The Italian Capital of Culture is an initiative that supports and enhances the many different qualities of Italian cities in the field of culture: its aim is to stress the cultural value of cities, as well as their creativity, identities, innovation, economic development and wellbeing.

In 2007, Mantua was declared one of Unesco World Heritage Sites. The awards haven’t finished: in fact, Mantua became recently the Italian 2016 Capital of Culture.
Find out more about this wonderful city!

Mantua historical and cultural heritage


The name Mantua (in Italian Mantova) derives from the Etruscan God Mantus: in fact, in the 6th century B.C., Mantua was an Etruscan village, although it soon became Roman during the Punic wars. After the fall of the Western Roman Empire in 476 A.D, Mantua was invaded by many peoples; until it saw the Gonzaga family prevails in 1328.

The historical tradition of Mantua is strongly linked to the Gonzaga family, who ruled it for over 300 years, commissioning all the Renaissance masterpieces the city still treasures nowadays.
Some examples?

Take the Basilica of Sant’Andrea. Ludovico II Gonzaga was looking for a place where to treasure the holy relics of Christ’s blood, but he didn’t want the existing medieval church to house them because it was too lowly. Therefore, he hired the Florentine architect Alberti to design one of the best-of Renaissance buildings. The barrel-vaulted nave and the triumphal-arch façade made the Basilica di Sant’Andrea look majestic in the tiny Piazza Mantegna.

The Gonzaga family wanted their main residence to look as grandiose as possible. Therefore, they had the Palazzo Ducale built. It’s basically a mini-city of 500 rooms and a dozen courtyards, treasuring more than 300 works of art, like Mantegna’s frescoes and 16th-century Flemish tapestries.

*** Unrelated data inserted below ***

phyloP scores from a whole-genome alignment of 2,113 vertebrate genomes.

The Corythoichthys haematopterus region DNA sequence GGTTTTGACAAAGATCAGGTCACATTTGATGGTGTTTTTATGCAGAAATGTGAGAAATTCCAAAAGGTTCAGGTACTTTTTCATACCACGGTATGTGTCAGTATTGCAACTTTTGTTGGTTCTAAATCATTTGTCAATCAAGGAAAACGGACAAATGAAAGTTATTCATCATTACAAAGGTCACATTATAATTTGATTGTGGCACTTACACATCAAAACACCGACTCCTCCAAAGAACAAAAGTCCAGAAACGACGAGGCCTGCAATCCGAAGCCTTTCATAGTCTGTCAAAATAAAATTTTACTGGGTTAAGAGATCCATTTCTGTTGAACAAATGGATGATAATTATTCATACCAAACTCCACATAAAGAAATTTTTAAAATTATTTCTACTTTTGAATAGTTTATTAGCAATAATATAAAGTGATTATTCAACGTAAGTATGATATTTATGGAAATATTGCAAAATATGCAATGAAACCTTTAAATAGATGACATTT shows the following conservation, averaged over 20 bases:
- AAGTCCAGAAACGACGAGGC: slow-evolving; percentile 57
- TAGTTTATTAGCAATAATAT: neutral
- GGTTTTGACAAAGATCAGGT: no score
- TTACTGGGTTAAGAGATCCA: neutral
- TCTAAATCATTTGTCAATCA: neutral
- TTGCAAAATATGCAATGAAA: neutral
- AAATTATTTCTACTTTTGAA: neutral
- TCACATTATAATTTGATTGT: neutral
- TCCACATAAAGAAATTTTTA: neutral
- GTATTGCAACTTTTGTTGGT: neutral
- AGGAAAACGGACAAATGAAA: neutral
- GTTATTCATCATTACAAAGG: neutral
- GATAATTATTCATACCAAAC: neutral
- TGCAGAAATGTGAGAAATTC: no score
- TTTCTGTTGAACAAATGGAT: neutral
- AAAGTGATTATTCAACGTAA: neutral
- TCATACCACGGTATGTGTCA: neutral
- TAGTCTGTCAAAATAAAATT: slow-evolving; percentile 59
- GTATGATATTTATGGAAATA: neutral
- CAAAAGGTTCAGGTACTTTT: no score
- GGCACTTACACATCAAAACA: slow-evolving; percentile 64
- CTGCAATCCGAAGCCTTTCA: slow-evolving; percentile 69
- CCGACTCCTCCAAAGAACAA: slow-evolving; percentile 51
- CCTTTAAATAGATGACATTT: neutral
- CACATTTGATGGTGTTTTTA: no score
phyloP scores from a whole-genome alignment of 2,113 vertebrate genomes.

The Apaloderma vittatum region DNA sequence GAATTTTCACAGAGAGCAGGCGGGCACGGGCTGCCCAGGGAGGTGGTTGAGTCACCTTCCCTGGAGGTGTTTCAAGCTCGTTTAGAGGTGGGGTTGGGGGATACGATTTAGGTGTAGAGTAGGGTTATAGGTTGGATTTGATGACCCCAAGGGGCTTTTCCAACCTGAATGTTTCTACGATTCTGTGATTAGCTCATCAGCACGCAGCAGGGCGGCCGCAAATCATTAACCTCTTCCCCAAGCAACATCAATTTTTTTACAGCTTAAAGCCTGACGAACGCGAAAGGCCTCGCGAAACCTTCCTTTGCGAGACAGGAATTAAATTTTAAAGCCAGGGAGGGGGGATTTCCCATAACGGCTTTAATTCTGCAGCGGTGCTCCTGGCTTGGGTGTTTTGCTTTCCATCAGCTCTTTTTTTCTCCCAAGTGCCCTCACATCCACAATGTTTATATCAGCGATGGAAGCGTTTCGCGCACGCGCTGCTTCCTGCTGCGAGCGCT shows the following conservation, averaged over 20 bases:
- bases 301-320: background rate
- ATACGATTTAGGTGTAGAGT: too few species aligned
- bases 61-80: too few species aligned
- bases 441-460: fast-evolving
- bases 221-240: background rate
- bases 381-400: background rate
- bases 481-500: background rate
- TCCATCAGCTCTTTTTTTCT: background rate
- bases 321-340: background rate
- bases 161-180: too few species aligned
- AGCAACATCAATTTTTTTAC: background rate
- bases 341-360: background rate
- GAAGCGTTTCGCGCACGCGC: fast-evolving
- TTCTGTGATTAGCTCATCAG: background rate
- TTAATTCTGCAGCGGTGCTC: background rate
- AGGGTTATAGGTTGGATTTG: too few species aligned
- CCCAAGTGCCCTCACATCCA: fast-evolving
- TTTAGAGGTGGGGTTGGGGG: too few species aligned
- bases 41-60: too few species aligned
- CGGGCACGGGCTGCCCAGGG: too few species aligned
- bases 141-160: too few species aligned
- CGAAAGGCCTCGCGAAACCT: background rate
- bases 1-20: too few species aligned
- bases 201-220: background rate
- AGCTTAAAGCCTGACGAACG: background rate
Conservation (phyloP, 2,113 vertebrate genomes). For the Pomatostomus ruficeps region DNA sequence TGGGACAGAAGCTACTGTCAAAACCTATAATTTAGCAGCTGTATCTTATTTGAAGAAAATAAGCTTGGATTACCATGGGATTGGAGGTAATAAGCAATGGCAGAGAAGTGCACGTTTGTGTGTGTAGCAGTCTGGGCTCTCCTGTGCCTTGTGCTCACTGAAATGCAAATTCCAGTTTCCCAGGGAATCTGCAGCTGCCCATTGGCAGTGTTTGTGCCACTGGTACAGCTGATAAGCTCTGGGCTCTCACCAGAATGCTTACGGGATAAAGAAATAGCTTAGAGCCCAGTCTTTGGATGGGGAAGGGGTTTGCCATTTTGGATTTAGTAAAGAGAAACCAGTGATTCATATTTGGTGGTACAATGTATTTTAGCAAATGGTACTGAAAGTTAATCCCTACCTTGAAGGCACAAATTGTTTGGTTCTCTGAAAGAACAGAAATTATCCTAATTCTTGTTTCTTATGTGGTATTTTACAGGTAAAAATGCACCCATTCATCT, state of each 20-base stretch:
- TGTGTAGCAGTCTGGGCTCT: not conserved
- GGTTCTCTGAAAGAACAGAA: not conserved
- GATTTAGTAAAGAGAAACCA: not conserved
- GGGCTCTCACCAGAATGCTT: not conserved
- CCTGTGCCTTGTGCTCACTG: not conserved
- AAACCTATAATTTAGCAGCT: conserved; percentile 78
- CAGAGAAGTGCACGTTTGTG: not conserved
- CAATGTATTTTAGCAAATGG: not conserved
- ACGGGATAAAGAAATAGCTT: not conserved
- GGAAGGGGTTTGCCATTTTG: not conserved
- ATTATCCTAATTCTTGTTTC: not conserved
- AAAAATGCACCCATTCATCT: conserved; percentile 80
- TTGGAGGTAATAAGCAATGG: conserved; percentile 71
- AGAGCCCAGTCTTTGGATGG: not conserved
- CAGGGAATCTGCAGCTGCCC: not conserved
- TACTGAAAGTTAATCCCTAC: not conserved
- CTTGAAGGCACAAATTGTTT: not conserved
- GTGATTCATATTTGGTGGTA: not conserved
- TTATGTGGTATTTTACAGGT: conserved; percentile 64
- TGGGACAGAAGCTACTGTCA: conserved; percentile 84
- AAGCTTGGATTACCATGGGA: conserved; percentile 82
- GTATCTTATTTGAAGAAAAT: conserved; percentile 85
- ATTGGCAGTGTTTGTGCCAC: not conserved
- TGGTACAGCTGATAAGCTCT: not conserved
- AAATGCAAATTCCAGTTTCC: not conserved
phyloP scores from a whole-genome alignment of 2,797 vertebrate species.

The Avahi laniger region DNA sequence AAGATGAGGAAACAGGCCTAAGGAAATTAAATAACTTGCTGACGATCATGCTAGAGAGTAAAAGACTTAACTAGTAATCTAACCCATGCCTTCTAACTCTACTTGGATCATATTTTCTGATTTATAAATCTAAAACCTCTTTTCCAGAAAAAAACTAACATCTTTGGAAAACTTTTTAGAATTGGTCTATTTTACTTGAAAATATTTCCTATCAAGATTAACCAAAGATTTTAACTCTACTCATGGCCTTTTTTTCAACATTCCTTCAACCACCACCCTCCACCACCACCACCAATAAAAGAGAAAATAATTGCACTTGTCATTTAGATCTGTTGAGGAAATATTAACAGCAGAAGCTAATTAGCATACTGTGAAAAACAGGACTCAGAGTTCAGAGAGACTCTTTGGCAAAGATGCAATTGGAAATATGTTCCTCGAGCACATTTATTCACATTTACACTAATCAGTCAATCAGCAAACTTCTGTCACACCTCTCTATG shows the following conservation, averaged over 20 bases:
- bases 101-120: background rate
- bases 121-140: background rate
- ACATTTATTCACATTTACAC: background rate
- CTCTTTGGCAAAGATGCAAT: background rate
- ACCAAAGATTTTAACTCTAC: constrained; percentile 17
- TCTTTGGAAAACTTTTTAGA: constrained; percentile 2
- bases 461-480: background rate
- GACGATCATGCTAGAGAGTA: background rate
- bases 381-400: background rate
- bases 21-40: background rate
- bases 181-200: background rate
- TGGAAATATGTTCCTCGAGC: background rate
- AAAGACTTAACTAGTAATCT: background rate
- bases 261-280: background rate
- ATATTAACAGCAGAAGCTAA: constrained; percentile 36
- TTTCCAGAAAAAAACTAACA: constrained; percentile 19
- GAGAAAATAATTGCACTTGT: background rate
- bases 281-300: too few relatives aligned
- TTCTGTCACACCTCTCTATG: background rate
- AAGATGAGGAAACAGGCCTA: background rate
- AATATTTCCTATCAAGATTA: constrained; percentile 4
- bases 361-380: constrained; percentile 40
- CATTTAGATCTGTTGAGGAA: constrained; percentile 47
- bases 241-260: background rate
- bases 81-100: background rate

Must-see Mantua attractions


Apart from the aforementioned Basilica di Sant’Andrea and Palazzo Ducale, the city of Mantua preserves many other memorable attractions.
Here’s a list of our highlights:
·         Palazzo Te. Built between 1524 and 1534 by architect Giulio Romano, today its elegant rooms host the Civic Museum.
·         Teatro Bibiena, where the 14-year-old Mozart performed for one of the very first times.
·         The skyline. Reach the S. Giorgio bridge and gaze over the panorama: you’ll witness a memorable scenario that looks more like a postcard photo.
·         San Lorenzo Rotonda, the most ancient church of the city. Its looks have been inspired by the Holy Sepulchre church in Jerusalem.
·         S. Pietro Cathedral. The Dome is a majestic building, restored in 1545 by Giulio Romano.

Still feeling not so satisfied?

Try visit Mantua during the Literature Festival, taking place every year since 1997 at the end of summer, around the beginning of September: amazing locations will host cultural and literary events, with lots of interviews, screenings and workshop.


And, after so many sightseeing, just enjoy some well-deserved relax-time.

Where? But at the Panificio Pasticceria Pavesi of course! It’s one of the most ancient and for sure one of the yummiest pasticceria in town where you can buy some baked typical desserts, like the torta Elvezia or the sbrisolona, and then just sit on a bench and… enjoy!


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